While Arithmetic Returns are easily understood, as mentioned above, there are some good reasons for using a Logarithmic Return in certain occasions. Our took allows you to choose Arithmetic or Logarithmic returns.
Find this toggle below the chart
The tool allows you to select the number of daily observations to consider when comparing returns to determine the data sets' correlation.
Find the timeframe options below the chart
If, for example, you picked 180 days, the 180 daily returns prior to the point/date on the chart were considered when determining the correlation coefficient returned for the two data series at that point/date on the chart. In other words, the number you see for today refers to a sample of the previous 180 days.
Keep in mind that if you "exclude gaps" in the data set (see below), then the number of days selected will reflect only the number of days for which there are observations.
On occasion, you may want to compare a continuous data series with one with gaps (such as when you compare cryptoasset returns with a traditional index like S&P500 that has no values on the weekends or holidays). The tool gives you two options for handling this:
- Linearly interpolate the data to derive a value for the data gap prior to calculating the returns
- Exclude the observations on the dates where one data series has a gap, but the other doesn't prior to calculating the returns (note: this results in fewer observations for the non-gapped series)
The tool will default to "excluding" data where gaps are identified. You can adjust this setting from the settings menu on the right toolbar.
Click on the "gear" to find the settings for Data Gaps
Let’s say you a Pearson correlation of the logarithmic returns for the previous 180 days. This number means “in the 180 days leading up to the point on the chart you’re looking at, the two assets that you have selected had co-movement in their daily returns of a magnitude corresponding to x.” If x is 1, their daily returns were perfectly positively correlated in the 180-day period leading up to the date where you observe the coefficient of 1. If x is 0.3, their returns moved together more often than not, but they weren’t particularly closely linked.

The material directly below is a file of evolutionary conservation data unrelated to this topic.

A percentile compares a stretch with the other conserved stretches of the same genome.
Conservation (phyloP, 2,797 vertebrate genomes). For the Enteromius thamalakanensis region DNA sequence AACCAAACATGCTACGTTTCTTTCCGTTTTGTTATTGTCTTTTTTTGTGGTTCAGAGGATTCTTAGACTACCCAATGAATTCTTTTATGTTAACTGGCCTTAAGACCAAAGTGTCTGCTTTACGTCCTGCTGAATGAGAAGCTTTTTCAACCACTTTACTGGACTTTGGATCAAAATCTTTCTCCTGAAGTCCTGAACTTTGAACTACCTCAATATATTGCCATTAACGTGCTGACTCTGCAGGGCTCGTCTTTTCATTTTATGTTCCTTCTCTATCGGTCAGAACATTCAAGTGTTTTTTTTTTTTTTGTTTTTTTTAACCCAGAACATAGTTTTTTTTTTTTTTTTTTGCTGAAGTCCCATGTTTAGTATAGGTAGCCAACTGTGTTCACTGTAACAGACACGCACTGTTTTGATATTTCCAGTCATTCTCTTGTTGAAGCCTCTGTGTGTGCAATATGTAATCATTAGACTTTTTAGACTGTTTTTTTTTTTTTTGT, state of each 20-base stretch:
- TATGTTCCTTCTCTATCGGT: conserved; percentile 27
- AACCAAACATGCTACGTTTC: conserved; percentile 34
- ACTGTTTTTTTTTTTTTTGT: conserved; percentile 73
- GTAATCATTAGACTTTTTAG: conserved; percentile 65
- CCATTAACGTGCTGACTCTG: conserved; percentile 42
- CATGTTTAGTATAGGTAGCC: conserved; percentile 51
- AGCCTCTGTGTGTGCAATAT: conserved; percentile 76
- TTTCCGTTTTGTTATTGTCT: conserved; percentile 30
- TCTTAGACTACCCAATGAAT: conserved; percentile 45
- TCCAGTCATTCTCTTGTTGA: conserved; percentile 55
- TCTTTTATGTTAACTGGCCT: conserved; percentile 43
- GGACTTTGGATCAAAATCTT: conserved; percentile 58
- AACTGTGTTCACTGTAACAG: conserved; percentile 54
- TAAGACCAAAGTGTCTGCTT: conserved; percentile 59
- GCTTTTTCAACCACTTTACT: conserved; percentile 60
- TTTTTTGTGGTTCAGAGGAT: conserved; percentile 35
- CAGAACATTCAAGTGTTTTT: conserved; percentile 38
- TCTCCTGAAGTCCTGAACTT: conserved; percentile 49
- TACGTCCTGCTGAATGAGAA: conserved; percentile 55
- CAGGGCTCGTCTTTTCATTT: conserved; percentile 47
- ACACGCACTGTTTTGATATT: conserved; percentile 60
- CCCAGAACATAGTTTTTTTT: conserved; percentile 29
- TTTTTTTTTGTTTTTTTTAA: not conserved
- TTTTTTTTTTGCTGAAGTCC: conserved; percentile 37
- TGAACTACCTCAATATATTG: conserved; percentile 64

Attempting to predict the future by looking at historical returns is always somewhat fraught. There’s no guarantee that a historical correlation will persist into the future. Because of this, we recommend looking for useful correlations over longer periods.
Things that should grab your attention:
- 1.Very positive correlations between two assets, especially over longer periods of time. Consistently high correlations deserve investigation.
- 2.Persistent negative correlations of any sort are tremendously interesting, albeit rare. The strength of the signal increases with the quantity of historical evidence.
Be aware that different market phases exist. Longstanding correlations can break down during certain market conditions.
Try to discern when your correlation analysis holds little explanatory power. Avoid mistaking noise for signal. And use this tool with caution.
It’s also worth reading more about the statistical underpinnings of correlation measures.